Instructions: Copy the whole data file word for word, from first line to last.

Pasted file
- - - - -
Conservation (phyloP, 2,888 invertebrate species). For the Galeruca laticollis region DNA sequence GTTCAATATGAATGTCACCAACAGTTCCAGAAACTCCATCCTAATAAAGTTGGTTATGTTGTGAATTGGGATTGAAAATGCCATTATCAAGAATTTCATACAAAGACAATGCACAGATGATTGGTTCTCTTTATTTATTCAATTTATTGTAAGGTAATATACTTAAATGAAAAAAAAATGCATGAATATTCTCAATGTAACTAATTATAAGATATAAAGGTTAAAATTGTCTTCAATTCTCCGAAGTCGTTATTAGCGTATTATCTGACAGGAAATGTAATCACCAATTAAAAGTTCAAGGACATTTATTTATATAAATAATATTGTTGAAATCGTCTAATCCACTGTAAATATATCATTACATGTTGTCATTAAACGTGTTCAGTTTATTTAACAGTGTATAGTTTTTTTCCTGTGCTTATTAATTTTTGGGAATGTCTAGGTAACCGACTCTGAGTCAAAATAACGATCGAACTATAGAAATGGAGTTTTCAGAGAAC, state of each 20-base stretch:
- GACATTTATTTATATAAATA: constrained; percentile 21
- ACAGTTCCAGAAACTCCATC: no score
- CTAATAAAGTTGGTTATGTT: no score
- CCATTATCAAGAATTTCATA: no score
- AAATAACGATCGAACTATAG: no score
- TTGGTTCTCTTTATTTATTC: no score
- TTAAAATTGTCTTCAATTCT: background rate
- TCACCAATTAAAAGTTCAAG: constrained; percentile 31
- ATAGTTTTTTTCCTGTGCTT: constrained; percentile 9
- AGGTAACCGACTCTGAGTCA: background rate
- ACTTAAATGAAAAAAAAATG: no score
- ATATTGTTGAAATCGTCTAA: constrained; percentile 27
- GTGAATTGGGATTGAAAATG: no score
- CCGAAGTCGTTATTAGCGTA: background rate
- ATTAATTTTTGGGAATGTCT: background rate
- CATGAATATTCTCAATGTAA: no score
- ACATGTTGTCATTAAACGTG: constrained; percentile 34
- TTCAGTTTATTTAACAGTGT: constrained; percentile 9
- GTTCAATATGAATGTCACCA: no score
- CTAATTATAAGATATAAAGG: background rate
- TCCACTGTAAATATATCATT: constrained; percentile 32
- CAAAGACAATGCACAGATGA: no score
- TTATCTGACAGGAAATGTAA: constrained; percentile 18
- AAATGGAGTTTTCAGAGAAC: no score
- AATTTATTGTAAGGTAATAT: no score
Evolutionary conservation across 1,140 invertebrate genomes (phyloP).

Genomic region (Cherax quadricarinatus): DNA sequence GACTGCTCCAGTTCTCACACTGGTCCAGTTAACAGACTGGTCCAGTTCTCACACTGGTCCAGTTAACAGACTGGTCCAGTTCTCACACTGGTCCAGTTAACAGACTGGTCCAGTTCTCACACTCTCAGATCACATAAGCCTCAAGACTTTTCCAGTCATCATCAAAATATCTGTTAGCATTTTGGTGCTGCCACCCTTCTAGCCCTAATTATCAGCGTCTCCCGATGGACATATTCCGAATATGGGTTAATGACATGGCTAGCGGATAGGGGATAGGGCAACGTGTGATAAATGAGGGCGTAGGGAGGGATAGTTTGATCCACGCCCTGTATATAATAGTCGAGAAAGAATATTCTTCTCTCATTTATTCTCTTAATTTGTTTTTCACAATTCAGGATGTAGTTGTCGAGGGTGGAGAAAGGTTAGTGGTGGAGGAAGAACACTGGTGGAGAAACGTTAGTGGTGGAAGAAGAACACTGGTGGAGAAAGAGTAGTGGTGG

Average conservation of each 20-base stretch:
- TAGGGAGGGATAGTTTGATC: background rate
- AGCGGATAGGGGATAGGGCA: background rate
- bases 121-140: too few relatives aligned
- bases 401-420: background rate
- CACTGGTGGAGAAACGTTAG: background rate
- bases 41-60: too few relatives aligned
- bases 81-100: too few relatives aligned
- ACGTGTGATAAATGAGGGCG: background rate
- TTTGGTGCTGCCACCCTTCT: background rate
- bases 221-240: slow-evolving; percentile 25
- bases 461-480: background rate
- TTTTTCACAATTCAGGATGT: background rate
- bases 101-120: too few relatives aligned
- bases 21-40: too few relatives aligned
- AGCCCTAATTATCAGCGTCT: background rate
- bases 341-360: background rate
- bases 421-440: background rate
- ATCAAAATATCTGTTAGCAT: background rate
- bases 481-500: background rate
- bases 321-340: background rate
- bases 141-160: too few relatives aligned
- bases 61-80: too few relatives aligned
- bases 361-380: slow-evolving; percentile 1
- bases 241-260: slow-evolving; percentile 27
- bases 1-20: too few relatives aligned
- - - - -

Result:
Conservation (phyloP, 2,888 invertebrate species). For the Galeruca laticollis region DNA sequence GTTCAATATGAATGTCACCAACAGTTCCAGAAACTCCATCCTAATAAAGTTGGTTATGTTGTGAATTGGGATTGAAAATGCCATTATCAAGAATTTCATACAAAGACAATGCACAGATGATTGGTTCTCTTTATTTATTCAATTTATTGTAAGGTAATATACTTAAATGAAAAAAAAATGCATGAATATTCTCAATGTAACTAATTATAAGATATAAAGGTTAAAATTGTCTTCAATTCTCCGAAGTCGTTATTAGCGTATTATCTGACAGGAAATGTAATCACCAATTAAAAGTTCAAGGACATTTATTTATATAAATAATATTGTTGAAATCGTCTAATCCACTGTAAATATATCATTACATGTTGTCATTAAACGTGTTCAGTTTATTTAACAGTGTATAGTTTTTTTCCTGTGCTTATTAATTTTTGGGAATGTCTAGGTAACCGACTCTGAGTCAAAATAACGATCGAACTATAGAAATGGAGTTTTCAGAGAAC, state of each 20-base stretch:
- GACATTTATTTATATAAATA: constrained; percentile 21
- ACAGTTCCAGAAACTCCATC: no score
- CTAATAAAGTTGGTTATGTT: no score
- CCATTATCAAGAATTTCATA: no score
- AAATAACGATCGAACTATAG: no score
- TTGGTTCTCTTTATTTATTC: no score
- TTAAAATTGTCTTCAATTCT: background rate
- TCACCAATTAAAAGTTCAAG: constrained; percentile 31
- ATAGTTTTTTTCCTGTGCTT: constrained; percentile 9
- AGGTAACCGACTCTGAGTCA: background rate
- ACTTAAATGAAAAAAAAATG: no score
- ATATTGTTGAAATCGTCTAA: constrained; percentile 27
- GTGAATTGGGATTGAAAATG: no score
- CCGAAGTCGTTATTAGCGTA: background rate
- ATTAATTTTTGGGAATGTCT: background rate
- CATGAATATTCTCAATGTAA: no score
- ACATGTTGTCATTAAACGTG: constrained; percentile 34
- TTCAGTTTATTTAACAGTGT: constrained; percentile 9
- GTTCAATATGAATGTCACCA: no score
- CTAATTATAAGATATAAAGG: background rate
- TCCACTGTAAATATATCATT: constrained; percentile 32
- CAAAGACAATGCACAGATGA: no score
- TTATCTGACAGGAAATGTAA: constrained; percentile 18
- AAATGGAGTTTTCAGAGAAC: no score
- AATTTATTGTAAGGTAATAT: no score
Evolutionary conservation across 1,140 invertebrate genomes (phyloP).

Genomic region (Cherax quadricarinatus): DNA sequence GACTGCTCCAGTTCTCACACTGGTCCAGTTAACAGACTGGTCCAGTTCTCACACTGGTCCAGTTAACAGACTGGTCCAGTTCTCACACTGGTCCAGTTAACAGACTGGTCCAGTTCTCACACTCTCAGATCACATAAGCCTCAAGACTTTTCCAGTCATCATCAAAATATCTGTTAGCATTTTGGTGCTGCCACCCTTCTAGCCCTAATTATCAGCGTCTCCCGATGGACATATTCCGAATATGGGTTAATGACATGGCTAGCGGATAGGGGATAGGGCAACGTGTGATAAATGAGGGCGTAGGGAGGGATAGTTTGATCCACGCCCTGTATATAATAGTCGAGAAAGAATATTCTTCTCTCATTTATTCTCTTAATTTGTTTTTCACAATTCAGGATGTAGTTGTCGAGGGTGGAGAAAGGTTAGTGGTGGAGGAAGAACACTGGTGGAGAAACGTTAGTGGTGGAAGAAGAACACTGGTGGAGAAAGAGTAGTGGTGG

Average conservation of each 20-base stretch:
- TAGGGAGGGATAGTTTGATC: background rate
- AGCGGATAGGGGATAGGGCA: background rate
- bases 121-140: too few relatives aligned
- bases 401-420: background rate
- CACTGGTGGAGAAACGTTAG: background rate
- bases 41-60: too few relatives aligned
- bases 81-100: too few relatives aligned
- ACGTGTGATAAATGAGGGCG: background rate
- TTTGGTGCTGCCACCCTTCT: background rate
- bases 221-240: slow-evolving; percentile 25
- bases 461-480: background rate
- TTTTTCACAATTCAGGATGT: background rate
- bases 101-120: too few relatives aligned
- bases 21-40: too few relatives aligned
- AGCCCTAATTATCAGCGTCT: background rate
- bases 341-360: background rate
- bases 421-440: background rate
- ATCAAAATATCTGTTAGCAT: background rate
- bases 481-500: background rate
- bases 321-340: background rate
- bases 141-160: too few relatives aligned
- bases 61-80: too few relatives aligned
- bases 361-380: slow-evolving; percentile 1
- bases 241-260: slow-evolving; percentile 27
- bases 1-20: too few relatives aligned